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The COVID-19 pandemic has us reeling with all the changes in our daily lives that have come about as a result. We have tons of questions. What’s the best way to minimize risk for my family and myself? Are children at risk of contracting the disease? How contagious is it? These are great questions that scientists are doing their best to answer. In the meantime, the best thing you can do to keep your family safe is to stay home when you can.
That being said, what really constitutes staying home? Going for a walk or a bike ride in places that are not crowded are certainly acceptable activities. Hanging out with the kids in the yard is nice for some fresh air. But what if your little ones want to play with their neighbor friends? Is that ok? In this case, unfortunately, I would say that would increase the risk of spreading COVID-19, even if no one in your neighborhood has symptoms of the disease.
Parenting in a Pandemic
It’s important to remember that parenting in a pandemic is not the same as normal parenting. With working from home and e-learning, we’re all trying to figure out the balance that works best for us. It can be difficult to tell your children ‘no’ if they want to play with the neighbors. It’s more helpful if your neighbors are as conscientious as you about limiting the spread of COVID-19, but if not, you have a responsibility to keep your children safe, happy, and healthy. In addition, you are being asked to take on a wider responsibility to the community and the world. You are being asked to stay home, save lives, and flatten the curve.
What is Flattening the Curve?
You have no doubt heard endlessly about flattening the curve, so I won’t go into much detail here. The goal is to prevent a large surge of infections at the same time. Physical distancing is effective in preventing large surges of infections. This is important because we don’t want to overwhelm the healthcare system. You want resources available if your child should have an unremitting asthma attack or broken bone and needs medical attention.
But We Live in the Same Neighborhood
I’ve seen a lot of people reasoning that “We all live in the same neighborhood, so it’s ok.” Unfortunately, this logic is flawed. Think about it: has anyone entered or left your neighborhood in the past 14 days? The answer to this is very likely yes.
It may seem harmless to let your children play with the kids across the street. But think about this: at the time of this writing, it is estimated that one person with COVID-19 can go on to infect 2 or more people. So even one transmission can amplify the spread exponentially.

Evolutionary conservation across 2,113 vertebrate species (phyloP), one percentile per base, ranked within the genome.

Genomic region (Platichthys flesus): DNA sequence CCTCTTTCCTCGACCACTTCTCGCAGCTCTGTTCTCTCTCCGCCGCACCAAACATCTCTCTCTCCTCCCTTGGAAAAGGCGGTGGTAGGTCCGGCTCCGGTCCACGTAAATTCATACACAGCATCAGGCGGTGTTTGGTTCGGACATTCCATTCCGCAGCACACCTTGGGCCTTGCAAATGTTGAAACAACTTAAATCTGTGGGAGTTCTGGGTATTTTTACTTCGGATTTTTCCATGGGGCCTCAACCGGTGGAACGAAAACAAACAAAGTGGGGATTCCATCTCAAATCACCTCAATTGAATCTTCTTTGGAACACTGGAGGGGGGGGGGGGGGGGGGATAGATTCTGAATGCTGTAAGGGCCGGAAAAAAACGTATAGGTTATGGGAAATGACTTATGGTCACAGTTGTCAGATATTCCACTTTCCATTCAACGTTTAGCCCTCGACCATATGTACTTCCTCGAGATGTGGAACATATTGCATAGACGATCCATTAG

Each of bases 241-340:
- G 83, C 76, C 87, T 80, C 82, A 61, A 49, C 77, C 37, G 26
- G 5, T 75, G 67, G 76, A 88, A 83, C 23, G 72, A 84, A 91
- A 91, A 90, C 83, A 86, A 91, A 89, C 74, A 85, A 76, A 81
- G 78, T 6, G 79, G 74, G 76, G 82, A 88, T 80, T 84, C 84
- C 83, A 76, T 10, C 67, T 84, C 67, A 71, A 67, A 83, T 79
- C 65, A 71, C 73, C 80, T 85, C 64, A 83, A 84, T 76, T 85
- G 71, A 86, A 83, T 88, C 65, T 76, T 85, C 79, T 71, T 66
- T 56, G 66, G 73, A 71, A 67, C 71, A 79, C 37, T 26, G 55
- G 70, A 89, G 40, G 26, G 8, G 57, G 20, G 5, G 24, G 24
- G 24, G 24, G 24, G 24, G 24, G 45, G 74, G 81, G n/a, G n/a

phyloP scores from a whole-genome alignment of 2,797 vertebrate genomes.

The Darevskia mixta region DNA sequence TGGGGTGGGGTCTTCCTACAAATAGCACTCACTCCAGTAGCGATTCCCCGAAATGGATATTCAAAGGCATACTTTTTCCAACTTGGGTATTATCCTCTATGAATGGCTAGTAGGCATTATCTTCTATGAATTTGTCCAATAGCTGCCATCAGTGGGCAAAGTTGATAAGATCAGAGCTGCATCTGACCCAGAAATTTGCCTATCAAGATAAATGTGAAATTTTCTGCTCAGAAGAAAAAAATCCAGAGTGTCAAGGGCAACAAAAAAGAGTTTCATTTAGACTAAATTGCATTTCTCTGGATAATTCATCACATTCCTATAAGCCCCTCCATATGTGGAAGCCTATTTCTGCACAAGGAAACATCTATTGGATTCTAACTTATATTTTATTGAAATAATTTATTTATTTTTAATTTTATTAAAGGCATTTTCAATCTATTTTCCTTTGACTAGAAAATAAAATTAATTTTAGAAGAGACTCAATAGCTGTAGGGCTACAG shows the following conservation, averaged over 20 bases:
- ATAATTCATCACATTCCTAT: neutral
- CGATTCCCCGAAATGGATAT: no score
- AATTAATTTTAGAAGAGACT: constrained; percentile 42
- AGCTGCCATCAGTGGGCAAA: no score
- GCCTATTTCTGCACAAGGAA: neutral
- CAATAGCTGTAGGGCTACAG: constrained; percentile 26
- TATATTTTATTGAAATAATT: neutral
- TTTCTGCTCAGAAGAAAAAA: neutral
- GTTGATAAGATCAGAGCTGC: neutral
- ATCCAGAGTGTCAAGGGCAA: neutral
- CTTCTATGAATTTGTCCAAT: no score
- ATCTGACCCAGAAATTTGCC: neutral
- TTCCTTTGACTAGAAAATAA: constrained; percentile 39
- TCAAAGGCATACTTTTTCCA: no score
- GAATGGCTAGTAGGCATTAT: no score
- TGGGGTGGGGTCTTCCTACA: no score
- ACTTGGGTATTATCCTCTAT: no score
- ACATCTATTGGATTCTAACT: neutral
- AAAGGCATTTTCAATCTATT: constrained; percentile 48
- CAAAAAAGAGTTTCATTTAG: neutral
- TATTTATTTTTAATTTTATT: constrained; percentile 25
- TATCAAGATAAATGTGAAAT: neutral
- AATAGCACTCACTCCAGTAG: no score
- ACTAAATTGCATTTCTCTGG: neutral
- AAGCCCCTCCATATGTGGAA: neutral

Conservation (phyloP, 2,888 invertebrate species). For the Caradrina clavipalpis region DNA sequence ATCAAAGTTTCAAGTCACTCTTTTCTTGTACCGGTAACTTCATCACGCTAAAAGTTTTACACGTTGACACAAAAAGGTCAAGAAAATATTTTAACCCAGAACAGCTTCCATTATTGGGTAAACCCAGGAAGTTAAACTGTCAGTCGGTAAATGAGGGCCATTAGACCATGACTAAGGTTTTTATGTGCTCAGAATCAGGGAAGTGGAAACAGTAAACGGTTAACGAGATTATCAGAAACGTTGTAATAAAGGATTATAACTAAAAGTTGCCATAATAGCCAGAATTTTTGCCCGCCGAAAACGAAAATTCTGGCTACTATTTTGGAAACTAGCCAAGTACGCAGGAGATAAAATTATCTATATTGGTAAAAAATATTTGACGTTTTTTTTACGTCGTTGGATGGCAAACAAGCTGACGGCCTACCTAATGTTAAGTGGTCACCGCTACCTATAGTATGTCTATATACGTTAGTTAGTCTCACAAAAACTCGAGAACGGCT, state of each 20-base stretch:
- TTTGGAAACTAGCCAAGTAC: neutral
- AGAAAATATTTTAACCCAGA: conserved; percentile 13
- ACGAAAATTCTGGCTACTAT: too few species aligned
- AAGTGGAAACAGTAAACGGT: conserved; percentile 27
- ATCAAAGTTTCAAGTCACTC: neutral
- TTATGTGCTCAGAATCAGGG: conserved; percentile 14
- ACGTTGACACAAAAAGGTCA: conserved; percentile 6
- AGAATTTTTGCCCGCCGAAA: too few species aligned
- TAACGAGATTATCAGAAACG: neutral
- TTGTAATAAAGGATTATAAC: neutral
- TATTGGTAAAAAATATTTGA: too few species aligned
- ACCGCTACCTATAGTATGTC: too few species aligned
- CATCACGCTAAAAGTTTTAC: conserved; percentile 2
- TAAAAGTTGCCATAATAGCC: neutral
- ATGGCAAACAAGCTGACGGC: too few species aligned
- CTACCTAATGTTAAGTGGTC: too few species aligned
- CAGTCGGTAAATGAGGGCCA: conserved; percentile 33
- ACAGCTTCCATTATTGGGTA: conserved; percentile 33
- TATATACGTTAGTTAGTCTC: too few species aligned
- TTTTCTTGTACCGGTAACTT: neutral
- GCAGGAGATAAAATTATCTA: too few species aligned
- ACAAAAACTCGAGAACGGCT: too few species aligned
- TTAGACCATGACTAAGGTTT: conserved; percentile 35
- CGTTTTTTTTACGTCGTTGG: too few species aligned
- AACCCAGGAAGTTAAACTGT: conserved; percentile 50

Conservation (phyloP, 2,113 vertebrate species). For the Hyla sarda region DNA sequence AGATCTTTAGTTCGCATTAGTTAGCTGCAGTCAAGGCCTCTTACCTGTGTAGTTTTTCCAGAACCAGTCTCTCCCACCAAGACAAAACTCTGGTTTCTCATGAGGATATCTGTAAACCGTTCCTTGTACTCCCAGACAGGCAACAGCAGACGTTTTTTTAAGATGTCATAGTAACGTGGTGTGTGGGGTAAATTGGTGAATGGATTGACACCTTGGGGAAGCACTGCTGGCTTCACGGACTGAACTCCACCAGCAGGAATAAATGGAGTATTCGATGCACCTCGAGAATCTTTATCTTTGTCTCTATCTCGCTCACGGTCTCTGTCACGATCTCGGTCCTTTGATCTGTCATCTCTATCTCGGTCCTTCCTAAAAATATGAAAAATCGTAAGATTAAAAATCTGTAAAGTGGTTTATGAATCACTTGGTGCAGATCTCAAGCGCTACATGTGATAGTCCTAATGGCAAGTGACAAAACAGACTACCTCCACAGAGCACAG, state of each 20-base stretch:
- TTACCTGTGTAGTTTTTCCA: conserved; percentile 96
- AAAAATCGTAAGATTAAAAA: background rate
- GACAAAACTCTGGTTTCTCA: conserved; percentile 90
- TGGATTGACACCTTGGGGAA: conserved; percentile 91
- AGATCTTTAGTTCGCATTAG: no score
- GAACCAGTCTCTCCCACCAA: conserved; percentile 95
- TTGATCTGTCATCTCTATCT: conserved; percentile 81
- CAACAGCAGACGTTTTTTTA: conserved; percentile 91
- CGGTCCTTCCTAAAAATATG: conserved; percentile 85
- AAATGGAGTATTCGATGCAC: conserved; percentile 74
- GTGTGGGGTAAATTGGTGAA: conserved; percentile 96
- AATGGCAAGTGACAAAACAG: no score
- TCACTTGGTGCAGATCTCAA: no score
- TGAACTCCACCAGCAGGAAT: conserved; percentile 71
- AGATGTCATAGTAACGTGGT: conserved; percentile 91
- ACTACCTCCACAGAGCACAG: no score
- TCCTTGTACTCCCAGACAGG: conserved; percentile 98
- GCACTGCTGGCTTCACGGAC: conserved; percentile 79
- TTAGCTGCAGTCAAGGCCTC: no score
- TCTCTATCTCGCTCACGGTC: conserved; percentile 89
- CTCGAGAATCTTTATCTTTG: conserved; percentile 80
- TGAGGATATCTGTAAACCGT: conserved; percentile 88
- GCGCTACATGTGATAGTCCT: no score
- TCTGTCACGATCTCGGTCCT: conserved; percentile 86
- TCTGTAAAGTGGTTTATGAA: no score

Now think about the following scenario: your neighbor ordered dinner last night. We know that coronavirus can live for 24 hours or more on inert materials like cardboard or plastic. That virus could be spread unknowingly within that family and then when your child plays with their child, your child gets the virus. Then you get it and you go to the grocery store and a frail little old lady gets it from you. She then gives it to her caregiver who is also caring for other elderly people and, before you know it, you have contributed to the pandemic. And with fewer restrictions (many states are prematurely dropping restrictions on public gatherings, hair salons, and restaurants) that means more people are moving around a lot more.
Does COVID-19 Even Affect Children?
The short answer to this is yes. Though children do seem to be less susceptible to the severe effects of COVID-19 than adults, there is concern they may be disease vectors. That is, they may carry the virus and unknowingly pass it on to others. Additionally, doctors have recently been seeing an increase in what they’re calling pediatric multi-system inflammatory syndrome, a COVID-19-related syndrome in children that is similar in presentation to Kawasaki disease, causing inflammation of the blood vessels which could lead to damage in the circulatory system and heart.
Strategies for Dealing with Bored Children
It’s difficult with the weather getting nicer and the kids getting more and more bored and the parents getting more and more overwhelmed, not to just send the children outside to play with their young friends. But, as I said earlier, we are parenting in a pandemic; these are not normal times. Things that we expect during normalcy, like strict restrictions on screen time, decreased indoor time, general motivation (which children often lack anyway, especially when it comes to doing things they don’t want to do) are not the same expectations we should have of our kids during this time.
My son found a meme he liked. It said something about how your grandfather had to go war to claim victory and all you have to do is stay home and play video games. My advice to you: in addition to letting your kids get carried away in the art supplies, allowing them to make a mess, baking bread and cookies, and taking walks, download a few more educational apps for your child’s favorite device, and give them permission to watch their favorite shows and play some favorite video games—after all, we’ve all been binge-watching our favorite shows and maybe having an extra glass of wine here or there. As long as we don’t get carried away, we’re going to be fine.
We need to do what we can to stem the spread of this terrible virus. The small actions we take will have big repercussions the world over. We can do this. We can make small sacrifices to ensure we pull through this together and in one piece. Our children will learn something about the world and about themselves, and maybe we will too. Be well.